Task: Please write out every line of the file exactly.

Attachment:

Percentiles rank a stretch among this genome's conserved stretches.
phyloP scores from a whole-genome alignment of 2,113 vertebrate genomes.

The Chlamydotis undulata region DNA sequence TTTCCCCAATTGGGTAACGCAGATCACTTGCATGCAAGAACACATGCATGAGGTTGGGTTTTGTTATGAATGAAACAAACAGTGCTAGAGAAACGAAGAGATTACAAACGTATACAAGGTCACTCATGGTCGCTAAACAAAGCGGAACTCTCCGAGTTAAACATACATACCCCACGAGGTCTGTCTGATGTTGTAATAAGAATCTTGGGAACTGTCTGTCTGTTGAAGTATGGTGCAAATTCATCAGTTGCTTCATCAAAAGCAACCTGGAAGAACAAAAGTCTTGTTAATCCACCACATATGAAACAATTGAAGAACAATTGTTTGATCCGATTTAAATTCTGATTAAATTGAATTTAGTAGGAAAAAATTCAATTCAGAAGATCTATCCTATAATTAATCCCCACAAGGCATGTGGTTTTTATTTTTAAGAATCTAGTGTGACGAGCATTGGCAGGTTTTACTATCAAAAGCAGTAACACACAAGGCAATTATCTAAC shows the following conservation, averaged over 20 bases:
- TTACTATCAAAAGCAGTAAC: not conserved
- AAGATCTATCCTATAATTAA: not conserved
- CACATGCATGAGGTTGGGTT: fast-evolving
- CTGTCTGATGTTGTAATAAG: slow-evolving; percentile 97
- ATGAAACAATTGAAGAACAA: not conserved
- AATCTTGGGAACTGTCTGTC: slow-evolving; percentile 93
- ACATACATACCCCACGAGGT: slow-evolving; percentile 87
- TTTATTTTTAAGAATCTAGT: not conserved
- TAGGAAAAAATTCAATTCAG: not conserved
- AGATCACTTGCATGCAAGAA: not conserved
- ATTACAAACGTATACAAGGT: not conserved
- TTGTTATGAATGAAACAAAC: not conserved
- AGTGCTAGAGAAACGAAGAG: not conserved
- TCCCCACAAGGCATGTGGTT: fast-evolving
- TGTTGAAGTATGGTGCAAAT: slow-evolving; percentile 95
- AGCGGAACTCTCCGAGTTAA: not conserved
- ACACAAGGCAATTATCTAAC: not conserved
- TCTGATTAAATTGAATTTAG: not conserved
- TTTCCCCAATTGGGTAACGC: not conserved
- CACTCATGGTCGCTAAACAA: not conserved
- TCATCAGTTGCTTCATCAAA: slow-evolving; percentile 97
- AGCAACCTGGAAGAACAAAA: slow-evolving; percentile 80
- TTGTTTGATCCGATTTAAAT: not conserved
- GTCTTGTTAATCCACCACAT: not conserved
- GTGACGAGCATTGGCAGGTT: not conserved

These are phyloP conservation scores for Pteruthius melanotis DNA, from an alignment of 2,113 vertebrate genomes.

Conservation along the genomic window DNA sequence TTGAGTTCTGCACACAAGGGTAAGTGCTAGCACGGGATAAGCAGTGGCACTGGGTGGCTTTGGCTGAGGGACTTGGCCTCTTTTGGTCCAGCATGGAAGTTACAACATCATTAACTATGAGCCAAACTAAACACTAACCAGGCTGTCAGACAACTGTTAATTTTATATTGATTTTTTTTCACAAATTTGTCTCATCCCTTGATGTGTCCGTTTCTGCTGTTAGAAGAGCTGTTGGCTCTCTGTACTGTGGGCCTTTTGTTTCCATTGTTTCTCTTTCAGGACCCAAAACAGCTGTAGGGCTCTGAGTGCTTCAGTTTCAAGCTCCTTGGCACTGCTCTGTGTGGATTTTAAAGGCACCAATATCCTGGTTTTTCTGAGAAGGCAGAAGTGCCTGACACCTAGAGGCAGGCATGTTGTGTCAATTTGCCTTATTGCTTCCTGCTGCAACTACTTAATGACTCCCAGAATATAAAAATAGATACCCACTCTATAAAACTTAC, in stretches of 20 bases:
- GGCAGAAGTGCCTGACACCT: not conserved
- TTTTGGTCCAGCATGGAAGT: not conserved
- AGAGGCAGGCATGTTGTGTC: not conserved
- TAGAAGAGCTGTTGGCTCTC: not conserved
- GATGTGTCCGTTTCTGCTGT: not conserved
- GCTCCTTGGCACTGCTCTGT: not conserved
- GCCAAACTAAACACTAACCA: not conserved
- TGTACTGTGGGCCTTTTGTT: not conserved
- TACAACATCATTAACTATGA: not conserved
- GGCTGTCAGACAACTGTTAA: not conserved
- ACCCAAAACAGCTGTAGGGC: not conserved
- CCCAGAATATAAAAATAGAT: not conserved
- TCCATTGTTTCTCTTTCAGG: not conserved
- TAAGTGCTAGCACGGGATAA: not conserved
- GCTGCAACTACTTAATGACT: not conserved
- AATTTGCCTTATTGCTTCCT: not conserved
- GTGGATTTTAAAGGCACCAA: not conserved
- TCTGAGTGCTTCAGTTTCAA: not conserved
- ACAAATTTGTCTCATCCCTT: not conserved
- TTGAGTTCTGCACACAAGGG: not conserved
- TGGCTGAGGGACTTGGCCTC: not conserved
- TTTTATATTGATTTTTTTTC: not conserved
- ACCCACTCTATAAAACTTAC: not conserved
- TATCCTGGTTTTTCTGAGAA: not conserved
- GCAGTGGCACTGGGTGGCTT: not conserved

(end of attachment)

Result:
Percentiles rank a stretch among this genome's conserved stretches.
phyloP scores from a whole-genome alignment of 2,113 vertebrate genomes.

The Chlamydotis undulata region DNA sequence TTTCCCCAATTGGGTAACGCAGATCACTTGCATGCAAGAACACATGCATGAGGTTGGGTTTTGTTATGAATGAAACAAACAGTGCTAGAGAAACGAAGAGATTACAAACGTATACAAGGTCACTCATGGTCGCTAAACAAAGCGGAACTCTCCGAGTTAAACATACATACCCCACGAGGTCTGTCTGATGTTGTAATAAGAATCTTGGGAACTGTCTGTCTGTTGAAGTATGGTGCAAATTCATCAGTTGCTTCATCAAAAGCAACCTGGAAGAACAAAAGTCTTGTTAATCCACCACATATGAAACAATTGAAGAACAATTGTTTGATCCGATTTAAATTCTGATTAAATTGAATTTAGTAGGAAAAAATTCAATTCAGAAGATCTATCCTATAATTAATCCCCACAAGGCATGTGGTTTTTATTTTTAAGAATCTAGTGTGACGAGCATTGGCAGGTTTTACTATCAAAAGCAGTAACACACAAGGCAATTATCTAAC shows the following conservation, averaged over 20 bases:
- TTACTATCAAAAGCAGTAAC: not conserved
- AAGATCTATCCTATAATTAA: not conserved
- CACATGCATGAGGTTGGGTT: fast-evolving
- CTGTCTGATGTTGTAATAAG: slow-evolving; percentile 97
- ATGAAACAATTGAAGAACAA: not conserved
- AATCTTGGGAACTGTCTGTC: slow-evolving; percentile 93
- ACATACATACCCCACGAGGT: slow-evolving; percentile 87
- TTTATTTTTAAGAATCTAGT: not conserved
- TAGGAAAAAATTCAATTCAG: not conserved
- AGATCACTTGCATGCAAGAA: not conserved
- ATTACAAACGTATACAAGGT: not conserved
- TTGTTATGAATGAAACAAAC: not conserved
- AGTGCTAGAGAAACGAAGAG: not conserved
- TCCCCACAAGGCATGTGGTT: fast-evolving
- TGTTGAAGTATGGTGCAAAT: slow-evolving; percentile 95
- AGCGGAACTCTCCGAGTTAA: not conserved
- ACACAAGGCAATTATCTAAC: not conserved
- TCTGATTAAATTGAATTTAG: not conserved
- TTTCCCCAATTGGGTAACGC: not conserved
- CACTCATGGTCGCTAAACAA: not conserved
- TCATCAGTTGCTTCATCAAA: slow-evolving; percentile 97
- AGCAACCTGGAAGAACAAAA: slow-evolving; percentile 80
- TTGTTTGATCCGATTTAAAT: not conserved
- GTCTTGTTAATCCACCACAT: not conserved
- GTGACGAGCATTGGCAGGTT: not conserved

These are phyloP conservation scores for Pteruthius melanotis DNA, from an alignment of 2,113 vertebrate genomes.

Conservation along the genomic window DNA sequence TTGAGTTCTGCACACAAGGGTAAGTGCTAGCACGGGATAAGCAGTGGCACTGGGTGGCTTTGGCTGAGGGACTTGGCCTCTTTTGGTCCAGCATGGAAGTTACAACATCATTAACTATGAGCCAAACTAAACACTAACCAGGCTGTCAGACAACTGTTAATTTTATATTGATTTTTTTTCACAAATTTGTCTCATCCCTTGATGTGTCCGTTTCTGCTGTTAGAAGAGCTGTTGGCTCTCTGTACTGTGGGCCTTTTGTTTCCATTGTTTCTCTTTCAGGACCCAAAACAGCTGTAGGGCTCTGAGTGCTTCAGTTTCAAGCTCCTTGGCACTGCTCTGTGTGGATTTTAAAGGCACCAATATCCTGGTTTTTCTGAGAAGGCAGAAGTGCCTGACACCTAGAGGCAGGCATGTTGTGTCAATTTGCCTTATTGCTTCCTGCTGCAACTACTTAATGACTCCCAGAATATAAAAATAGATACCCACTCTATAAAACTTAC, in stretches of 20 bases:
- GGCAGAAGTGCCTGACACCT: not conserved
- TTTTGGTCCAGCATGGAAGT: not conserved
- AGAGGCAGGCATGTTGTGTC: not conserved
- TAGAAGAGCTGTTGGCTCTC: not conserved
- GATGTGTCCGTTTCTGCTGT: not conserved
- GCTCCTTGGCACTGCTCTGT: not conserved
- GCCAAACTAAACACTAACCA: not conserved
- TGTACTGTGGGCCTTTTGTT: not conserved
- TACAACATCATTAACTATGA: not conserved
- GGCTGTCAGACAACTGTTAA: not conserved
- ACCCAAAACAGCTGTAGGGC: not conserved
- CCCAGAATATAAAAATAGAT: not conserved
- TCCATTGTTTCTCTTTCAGG: not conserved
- TAAGTGCTAGCACGGGATAA: not conserved
- GCTGCAACTACTTAATGACT: not conserved
- AATTTGCCTTATTGCTTCCT: not conserved
- GTGGATTTTAAAGGCACCAA: not conserved
- TCTGAGTGCTTCAGTTTCAA: not conserved
- ACAAATTTGTCTCATCCCTT: not conserved
- TTGAGTTCTGCACACAAGGG: not conserved
- TGGCTGAGGGACTTGGCCTC: not conserved
- TTTTATATTGATTTTTTTTC: not conserved
- ACCCACTCTATAAAACTTAC: not conserved
- TATCCTGGTTTTTCTGAGAA: not conserved
- GCAGTGGCACTGGGTGGCTT: not conserved